2014 National Lawyers Convention
For thirty years, the economic analysis of corporate law has been based on the assumption that shareholder value is a reliable proxy for social welfare. However, for some time now, the large majority of the shares in some public companies have been held by institutional investors, including pension funds and mutual funds. These investors have some incentive to favor short-term profits at the expense longer-term benefits. Can shareholder value still be reliably equated with social welfare? Or does the current incentive structure encourage the misallocation of resources and a net social loss?
The Federalist Society's Corporations, Securities & Antitrust Practice Groups presented this panel on "The Short-Termism Debate" on Thursday, November 13, during the 2014 National Lawyers Convention.
- Prof. Lucian A. Bebchuk, William J. Friedman and Alicia Townsend Friedman Professor of Law, Economics, and Finance and Director of the Program on Corporate Governance, Harvard Law School
- Prof. Jonathan R. Macey, Sam Harris Professor of Corporate Law, Corporate Finance, and Securities Law, Yale Law School
- Prof. Robert T. Miller, Professor of Law and F. Arnold Daum Fellow in Corporate Law, University of Iowa College of Law
- Mr. Steven A. Rosenblum, Wachtell, Lipton, Rosen & Katz
- Moderator: Hon. E. Norman Veasey, Former Chief Justice, Delaware Supreme Court
Mayflower Hotel Financial Services & E-Commerce Practice Group Podcast
The bank regulators require larger banking organizations to prepare and file financial projections assuming various adverse scenarios under a program called "stress testing." The Federal Reserve Board staff studies these projected financial results and approve them for some banks and reject them for other banks. If your results are rejected, you may not be allowed to pay dividends to shareholders, and you may be required to raise additional capital. Bankers have been complaining that the basis for rejection is never explained by the Fed, and the Fed has repeatedly declined to make available to the affected banks what standards it is using to approve or reject stress test results. Does this raise an issue as to whether banks are being provided due process rights in how they are regulated? Does it raise questions as to whether bank regulation is governed by the rule of law or something else? Does the Fed have a secret capital regulation that it has adopted without following the Administrative Procedures Act?
- Mr. Walter J. Mix III, Director, Berkeley Research Group
- Ms. Hester Peirce, Senior Research Fellow, Mercatus Center, George Mason University
- Moderator: Mr. Dean Reuter, Vice President and Practice Groups Director, The Federalist Society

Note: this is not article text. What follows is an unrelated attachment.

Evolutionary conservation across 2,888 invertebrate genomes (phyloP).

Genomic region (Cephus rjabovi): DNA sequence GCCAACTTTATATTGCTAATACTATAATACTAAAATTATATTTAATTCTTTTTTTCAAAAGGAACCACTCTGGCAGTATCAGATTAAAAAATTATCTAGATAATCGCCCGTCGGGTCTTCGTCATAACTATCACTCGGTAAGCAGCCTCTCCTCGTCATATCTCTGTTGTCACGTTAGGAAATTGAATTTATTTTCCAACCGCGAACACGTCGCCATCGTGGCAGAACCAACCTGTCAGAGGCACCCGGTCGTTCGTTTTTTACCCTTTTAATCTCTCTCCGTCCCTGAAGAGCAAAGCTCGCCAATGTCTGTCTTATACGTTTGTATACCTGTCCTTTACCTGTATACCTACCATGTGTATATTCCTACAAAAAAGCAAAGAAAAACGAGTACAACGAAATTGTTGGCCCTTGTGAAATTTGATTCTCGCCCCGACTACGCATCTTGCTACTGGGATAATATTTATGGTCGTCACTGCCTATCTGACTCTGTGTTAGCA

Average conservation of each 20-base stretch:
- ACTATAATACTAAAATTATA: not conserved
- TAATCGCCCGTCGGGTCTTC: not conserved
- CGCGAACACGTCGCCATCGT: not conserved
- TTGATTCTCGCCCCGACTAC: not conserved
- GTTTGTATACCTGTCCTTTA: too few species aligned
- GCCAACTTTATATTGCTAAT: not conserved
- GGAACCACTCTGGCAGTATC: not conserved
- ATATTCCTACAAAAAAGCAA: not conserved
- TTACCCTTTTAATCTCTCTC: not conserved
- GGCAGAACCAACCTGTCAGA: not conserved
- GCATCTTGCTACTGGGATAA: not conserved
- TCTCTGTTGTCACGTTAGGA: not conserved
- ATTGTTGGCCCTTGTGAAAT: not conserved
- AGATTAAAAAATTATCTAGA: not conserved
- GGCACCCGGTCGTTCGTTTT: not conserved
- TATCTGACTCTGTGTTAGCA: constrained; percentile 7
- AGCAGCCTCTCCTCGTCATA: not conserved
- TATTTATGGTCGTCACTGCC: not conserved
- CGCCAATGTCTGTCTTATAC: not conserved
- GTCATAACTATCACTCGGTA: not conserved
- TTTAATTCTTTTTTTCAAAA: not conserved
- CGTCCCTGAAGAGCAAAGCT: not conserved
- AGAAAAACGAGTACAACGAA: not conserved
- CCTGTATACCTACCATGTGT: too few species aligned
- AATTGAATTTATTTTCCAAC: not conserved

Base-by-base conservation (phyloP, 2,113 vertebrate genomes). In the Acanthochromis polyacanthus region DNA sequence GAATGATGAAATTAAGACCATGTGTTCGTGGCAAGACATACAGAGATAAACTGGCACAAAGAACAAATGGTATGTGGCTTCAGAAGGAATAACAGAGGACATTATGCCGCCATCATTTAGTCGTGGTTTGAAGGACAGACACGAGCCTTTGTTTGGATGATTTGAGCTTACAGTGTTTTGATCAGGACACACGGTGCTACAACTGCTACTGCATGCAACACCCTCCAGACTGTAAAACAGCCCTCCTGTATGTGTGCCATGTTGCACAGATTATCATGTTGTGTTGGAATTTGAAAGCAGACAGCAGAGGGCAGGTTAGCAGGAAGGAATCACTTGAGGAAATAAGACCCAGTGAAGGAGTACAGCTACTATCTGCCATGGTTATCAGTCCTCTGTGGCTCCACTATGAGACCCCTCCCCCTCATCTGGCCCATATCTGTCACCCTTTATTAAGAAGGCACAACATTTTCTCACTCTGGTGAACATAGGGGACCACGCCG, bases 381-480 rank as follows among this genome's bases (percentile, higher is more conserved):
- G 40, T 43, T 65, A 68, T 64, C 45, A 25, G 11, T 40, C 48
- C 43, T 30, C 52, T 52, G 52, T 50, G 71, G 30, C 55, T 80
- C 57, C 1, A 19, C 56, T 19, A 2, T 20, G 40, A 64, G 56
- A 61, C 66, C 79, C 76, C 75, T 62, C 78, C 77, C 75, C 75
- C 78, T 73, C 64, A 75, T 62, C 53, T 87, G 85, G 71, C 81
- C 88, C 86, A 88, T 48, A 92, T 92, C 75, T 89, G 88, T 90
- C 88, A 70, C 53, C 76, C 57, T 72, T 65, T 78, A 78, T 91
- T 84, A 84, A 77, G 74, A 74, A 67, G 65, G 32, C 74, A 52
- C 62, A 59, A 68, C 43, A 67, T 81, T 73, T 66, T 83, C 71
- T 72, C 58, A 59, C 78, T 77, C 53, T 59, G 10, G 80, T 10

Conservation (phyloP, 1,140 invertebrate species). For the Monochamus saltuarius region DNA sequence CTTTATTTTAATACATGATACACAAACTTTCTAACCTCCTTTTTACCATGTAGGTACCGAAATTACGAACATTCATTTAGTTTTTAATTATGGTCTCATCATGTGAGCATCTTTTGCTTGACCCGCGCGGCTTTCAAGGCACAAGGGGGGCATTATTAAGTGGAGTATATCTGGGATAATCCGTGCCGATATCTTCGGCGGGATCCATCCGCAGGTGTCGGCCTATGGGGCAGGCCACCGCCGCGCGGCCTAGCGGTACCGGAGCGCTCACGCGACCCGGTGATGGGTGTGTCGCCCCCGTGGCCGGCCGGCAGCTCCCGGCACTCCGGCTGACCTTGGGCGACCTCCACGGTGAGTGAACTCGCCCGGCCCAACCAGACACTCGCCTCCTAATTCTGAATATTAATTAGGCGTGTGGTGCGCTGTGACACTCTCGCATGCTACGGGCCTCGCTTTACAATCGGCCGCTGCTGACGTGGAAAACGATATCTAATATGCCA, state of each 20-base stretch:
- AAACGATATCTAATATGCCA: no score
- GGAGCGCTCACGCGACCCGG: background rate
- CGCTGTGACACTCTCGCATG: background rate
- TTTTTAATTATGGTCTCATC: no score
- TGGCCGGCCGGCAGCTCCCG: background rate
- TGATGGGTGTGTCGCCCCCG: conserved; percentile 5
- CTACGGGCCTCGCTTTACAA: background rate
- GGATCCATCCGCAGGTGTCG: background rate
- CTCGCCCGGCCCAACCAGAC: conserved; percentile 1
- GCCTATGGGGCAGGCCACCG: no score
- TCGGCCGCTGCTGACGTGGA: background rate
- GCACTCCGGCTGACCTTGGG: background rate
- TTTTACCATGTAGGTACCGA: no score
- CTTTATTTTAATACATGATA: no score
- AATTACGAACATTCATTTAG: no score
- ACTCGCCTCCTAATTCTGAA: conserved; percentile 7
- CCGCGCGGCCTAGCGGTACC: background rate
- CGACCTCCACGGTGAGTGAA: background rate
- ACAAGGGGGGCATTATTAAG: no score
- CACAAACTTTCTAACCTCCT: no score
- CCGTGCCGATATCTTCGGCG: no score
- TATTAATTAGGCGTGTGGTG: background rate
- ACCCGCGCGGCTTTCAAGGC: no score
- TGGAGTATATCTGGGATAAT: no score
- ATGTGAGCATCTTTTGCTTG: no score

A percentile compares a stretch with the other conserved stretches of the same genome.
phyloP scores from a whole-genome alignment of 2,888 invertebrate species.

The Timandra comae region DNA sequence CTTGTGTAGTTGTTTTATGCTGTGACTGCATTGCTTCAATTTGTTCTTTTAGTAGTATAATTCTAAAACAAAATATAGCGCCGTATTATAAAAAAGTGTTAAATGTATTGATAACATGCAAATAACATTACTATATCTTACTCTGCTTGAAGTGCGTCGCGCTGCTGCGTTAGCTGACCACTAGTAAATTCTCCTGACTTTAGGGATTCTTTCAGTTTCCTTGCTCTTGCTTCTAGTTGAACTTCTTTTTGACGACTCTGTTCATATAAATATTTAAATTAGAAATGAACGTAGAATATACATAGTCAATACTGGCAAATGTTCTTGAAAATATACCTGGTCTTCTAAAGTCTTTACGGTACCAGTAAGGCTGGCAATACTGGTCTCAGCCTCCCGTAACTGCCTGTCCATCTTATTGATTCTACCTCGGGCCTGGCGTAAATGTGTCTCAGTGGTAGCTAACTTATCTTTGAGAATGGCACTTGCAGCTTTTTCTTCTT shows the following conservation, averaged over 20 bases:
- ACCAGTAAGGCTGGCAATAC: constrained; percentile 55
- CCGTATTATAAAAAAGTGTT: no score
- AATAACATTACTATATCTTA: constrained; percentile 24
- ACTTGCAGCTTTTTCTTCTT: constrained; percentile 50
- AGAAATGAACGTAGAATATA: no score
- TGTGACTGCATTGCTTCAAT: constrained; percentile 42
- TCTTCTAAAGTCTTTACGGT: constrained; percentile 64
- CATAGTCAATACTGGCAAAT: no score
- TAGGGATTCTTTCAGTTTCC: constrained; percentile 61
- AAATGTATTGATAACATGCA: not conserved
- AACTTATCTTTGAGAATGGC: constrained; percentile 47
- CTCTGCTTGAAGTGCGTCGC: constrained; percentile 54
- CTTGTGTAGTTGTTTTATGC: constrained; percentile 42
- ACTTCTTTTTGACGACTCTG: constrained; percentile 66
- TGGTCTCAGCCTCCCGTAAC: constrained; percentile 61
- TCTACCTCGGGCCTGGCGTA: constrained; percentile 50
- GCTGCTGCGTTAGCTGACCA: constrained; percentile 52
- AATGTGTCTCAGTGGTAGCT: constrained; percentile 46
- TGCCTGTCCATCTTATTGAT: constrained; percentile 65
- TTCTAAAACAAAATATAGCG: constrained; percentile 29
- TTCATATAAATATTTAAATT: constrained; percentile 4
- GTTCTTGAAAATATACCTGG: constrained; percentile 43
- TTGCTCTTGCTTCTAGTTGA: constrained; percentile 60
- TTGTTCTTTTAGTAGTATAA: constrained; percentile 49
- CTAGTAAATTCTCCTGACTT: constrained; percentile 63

[Listen now!] Professional Responsibility & Legal Education Practice Group Podcast
All U.S. jurisdictions (except DC) prohibit anyone not a lawyer from owning an equity interest in a law firm. Proponents of the prohibition have argued that it is an element of legal professionalism and serves the interests of lawyers' clients. Great Britain and Australia have recently abandoned this prohibition, arguing that clients may be better served by well-financed practice organizations that can acquire technology and other resources for efficient practice. Both countries have substituted regulation of practice entities' behavior for limitations on who their owners may be.
This Teleforum explores whether any changes now should be made in the U.S. approach. Our panelists have been prominent in the current debate about this issue.
- Mr. Francis J. Menton, Jr., Partner, Willkie Farr & Gallagher LLP
- Prof. Thomas D. Morgan, Oppenheim Professor of Antitrust and Trade Regulation Law, George Washington University Law School
- Mr. John E. Thies, President, Illinois State Bar Association, and Shareholder, Webber & Thies, P.C.
- Moderator: Mr. Dean A. Reuter, Vice President & Director of Practice Groups, The Federalist Society
[Listen now!] Faculty Division and the American Enterprise Institute
Conventional wisdom holds that corporations should maximize shareholder value. In her new book “The Shareholder Value Myth: How Putting Shareholders First Harms Investors, Corporations, and the Public” (Berrett-Koehler, 2012), Lynn Stout argues that this is a harmful myth. According to Stout, shareholder value thinking leads managers to focus exclusively on short-term earnings to the detriment of investors, corporations, and the public.
According to Jon Macey, however, while shareholder value maximization may be a myth, it helpfully constrains corporate managers. Leaving corporate managers with unconstrained choices — the real result of Stout's argument — would be far more dangerous.
Join Macey and Stout as they debate shareholder value thinking and its implications for the corporate community, public policy arena, and public.
- Lynn Stout, Cornell Law School
- Jon Macey, Yale Law School
- Moderator: Alex Pollock, AEI
- Introduction: Hon. Lee Liberman Otis, Senior Vice President & Faculty Division Director, The Federalist Society
American Enterprise Institute
[Watch now!] 14th Annual Faculty Conference
The Federalist Society's Facutly Division hosted this panel on "The Sovereign Shareholder? Government Ownership and Corporate Law Post-Bailout" on Thursday, January 5, 2012, during the 14th Annual Faculty Conference. Speakers included Prof. Lynn Stout of UCLA School of Law; Prof. J.W. Verret of George Mason University School of Law; Prof. David Zaring of The Wharton School at the University of Pennsylvania; and Dean Donald Weidner of Florida State University College of Law as the moderator. Introduction by the Honorable Lee Liberman Otis, Senior Vice President & Faculty Division Director at the The Federalist Society.